Wordless Books

Summer is a crazy time here at the library, but it becomes more manageable when we are graced with wonderful interns for a few months!   Our intern, Miss Jessica, comes to us with some great background already in children’s literature.  She has some great ideas for sharing some of our favorite wordless books with your little ones this summer.  Jessica says…

A wordless book is just what it sounds like – a picture book without any words. Instead, the story is told through the illustrations.

But how do you read a book without words? There’s no right or wrong way to do it. Kids can create their own story from the pictures. Enjoy the illustrations; explore the characters and the setting. Discuss what you see on each page. These conversations add even more to the story! Try just looking at the pictures the first time through the book without worrying about telling a story and just enjoy the artwork. Then go back through it again. Don’t be afraid to be silly when reading! Use different voices for each character, add sound effects, and use interesting words to describe the action on the page. This will not only engage your child in the book, but also increase their vocabulary. Encourage your child to come up with their own story. Help them expand on their ideas by asking questions and pointing out details in the illustrations.

Wordless books can be very beneficial to children. By creating their own story based on the pictures instead of following the text, it encourages creativity and storytelling. Without any text to be distracted by, it increases appreciation of artwork. Reading wordless books helps teach reading strategies, such as searching the pictures for clues about the story. Kids learn about story structure and practice comprehension by imagining their own story. It also encourages discussion.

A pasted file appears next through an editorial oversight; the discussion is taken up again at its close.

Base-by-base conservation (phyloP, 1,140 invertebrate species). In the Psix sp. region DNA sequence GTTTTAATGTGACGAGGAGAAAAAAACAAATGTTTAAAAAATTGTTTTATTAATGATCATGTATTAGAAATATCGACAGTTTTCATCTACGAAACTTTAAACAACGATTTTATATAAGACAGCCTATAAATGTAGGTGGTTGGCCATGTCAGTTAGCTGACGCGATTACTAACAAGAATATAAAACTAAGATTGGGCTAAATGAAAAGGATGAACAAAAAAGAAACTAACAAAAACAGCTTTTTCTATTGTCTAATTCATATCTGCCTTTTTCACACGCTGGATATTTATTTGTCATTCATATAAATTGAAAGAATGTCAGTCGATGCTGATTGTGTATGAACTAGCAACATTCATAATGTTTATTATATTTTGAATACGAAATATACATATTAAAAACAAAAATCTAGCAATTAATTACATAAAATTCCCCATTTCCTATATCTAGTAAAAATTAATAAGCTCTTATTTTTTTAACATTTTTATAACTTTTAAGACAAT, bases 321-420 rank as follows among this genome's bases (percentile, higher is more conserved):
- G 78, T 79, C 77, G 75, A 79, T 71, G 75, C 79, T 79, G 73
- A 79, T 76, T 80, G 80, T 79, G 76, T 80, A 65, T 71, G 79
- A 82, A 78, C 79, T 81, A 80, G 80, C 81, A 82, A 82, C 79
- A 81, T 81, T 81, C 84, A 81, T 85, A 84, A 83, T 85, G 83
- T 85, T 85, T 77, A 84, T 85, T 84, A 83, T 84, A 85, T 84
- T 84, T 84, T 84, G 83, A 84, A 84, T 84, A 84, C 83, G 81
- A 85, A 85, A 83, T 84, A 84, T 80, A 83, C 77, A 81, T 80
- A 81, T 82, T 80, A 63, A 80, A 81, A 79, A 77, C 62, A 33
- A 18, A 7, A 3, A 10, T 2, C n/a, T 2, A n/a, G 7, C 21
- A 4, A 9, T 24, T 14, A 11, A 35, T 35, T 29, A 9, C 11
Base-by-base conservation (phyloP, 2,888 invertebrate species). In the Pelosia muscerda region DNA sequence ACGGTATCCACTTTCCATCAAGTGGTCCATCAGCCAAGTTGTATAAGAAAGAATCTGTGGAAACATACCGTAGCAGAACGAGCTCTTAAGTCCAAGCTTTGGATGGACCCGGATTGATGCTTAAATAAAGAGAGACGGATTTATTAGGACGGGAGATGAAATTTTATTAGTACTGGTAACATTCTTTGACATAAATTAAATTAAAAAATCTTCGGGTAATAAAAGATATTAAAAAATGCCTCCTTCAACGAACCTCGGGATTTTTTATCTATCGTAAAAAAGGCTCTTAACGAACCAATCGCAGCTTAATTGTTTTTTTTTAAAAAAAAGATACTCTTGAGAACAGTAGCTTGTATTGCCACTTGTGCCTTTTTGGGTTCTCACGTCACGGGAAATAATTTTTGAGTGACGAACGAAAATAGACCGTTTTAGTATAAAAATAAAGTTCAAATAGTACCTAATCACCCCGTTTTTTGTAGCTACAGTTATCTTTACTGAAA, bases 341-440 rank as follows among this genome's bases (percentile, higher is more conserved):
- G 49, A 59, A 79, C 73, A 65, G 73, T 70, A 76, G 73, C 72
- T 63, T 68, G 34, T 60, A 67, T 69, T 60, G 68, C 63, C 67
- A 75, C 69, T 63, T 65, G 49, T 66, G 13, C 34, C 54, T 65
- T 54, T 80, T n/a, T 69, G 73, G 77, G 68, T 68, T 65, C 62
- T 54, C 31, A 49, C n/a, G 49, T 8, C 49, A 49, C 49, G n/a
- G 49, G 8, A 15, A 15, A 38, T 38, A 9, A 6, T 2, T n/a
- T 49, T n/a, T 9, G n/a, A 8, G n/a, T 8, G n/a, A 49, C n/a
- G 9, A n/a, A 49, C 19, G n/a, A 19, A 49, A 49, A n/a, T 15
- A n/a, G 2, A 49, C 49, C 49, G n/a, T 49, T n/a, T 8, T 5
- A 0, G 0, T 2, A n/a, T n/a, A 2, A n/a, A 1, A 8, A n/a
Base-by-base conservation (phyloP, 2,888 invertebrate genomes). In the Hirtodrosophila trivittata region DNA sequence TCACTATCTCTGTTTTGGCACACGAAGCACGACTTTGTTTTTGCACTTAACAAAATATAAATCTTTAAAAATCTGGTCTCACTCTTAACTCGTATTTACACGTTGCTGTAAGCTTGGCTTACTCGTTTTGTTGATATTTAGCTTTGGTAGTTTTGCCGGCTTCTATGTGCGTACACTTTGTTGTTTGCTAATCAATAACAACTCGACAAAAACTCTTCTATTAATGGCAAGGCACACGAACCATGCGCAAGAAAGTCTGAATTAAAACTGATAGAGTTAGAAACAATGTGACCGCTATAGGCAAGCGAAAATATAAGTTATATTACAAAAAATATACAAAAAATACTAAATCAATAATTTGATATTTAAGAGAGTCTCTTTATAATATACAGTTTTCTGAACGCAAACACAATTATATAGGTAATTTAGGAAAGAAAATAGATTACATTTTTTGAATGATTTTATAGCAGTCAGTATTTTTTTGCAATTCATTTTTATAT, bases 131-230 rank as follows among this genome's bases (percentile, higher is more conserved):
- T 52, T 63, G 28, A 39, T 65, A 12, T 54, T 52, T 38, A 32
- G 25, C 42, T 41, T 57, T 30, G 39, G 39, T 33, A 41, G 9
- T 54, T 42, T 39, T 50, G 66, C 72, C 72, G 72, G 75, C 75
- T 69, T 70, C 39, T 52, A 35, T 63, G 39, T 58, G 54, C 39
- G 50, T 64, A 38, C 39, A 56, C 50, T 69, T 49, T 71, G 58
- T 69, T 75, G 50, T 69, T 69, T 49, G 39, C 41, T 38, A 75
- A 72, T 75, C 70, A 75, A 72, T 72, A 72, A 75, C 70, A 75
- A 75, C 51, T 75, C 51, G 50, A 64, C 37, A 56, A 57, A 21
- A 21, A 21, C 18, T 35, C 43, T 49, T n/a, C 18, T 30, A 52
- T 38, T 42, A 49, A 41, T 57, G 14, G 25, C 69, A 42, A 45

For children who can’t read yet, wordless books allow them to understand a book all on their own. For beginner readers, they can “read” a book smoothly by using their own words. During the time when reading is mostly slow and stilted, the opportunity to read without stumbling is exciting. Independent readers can also benefit from wordless books! They can tell or write the story that unfolds in the pictures as well, using the opportunity to add detail about the setting, characters, or plot to help develop their story-telling skills.

To get you started, here are some of our favorite wordless books available for checkout:

Mr. Wuffles by David Wiesner 

Chalk by Bill Thomson

A Ball for Daisy by Chris Raschka

Flora and the Flamingo by Molly Idle

Where is the Cake by T.T. Khing

Tuesday by David Wiesner

The Lion & the Mouse by Jerry Pinkney

Journey by Aaron Becker

Float by Daniel Miyares

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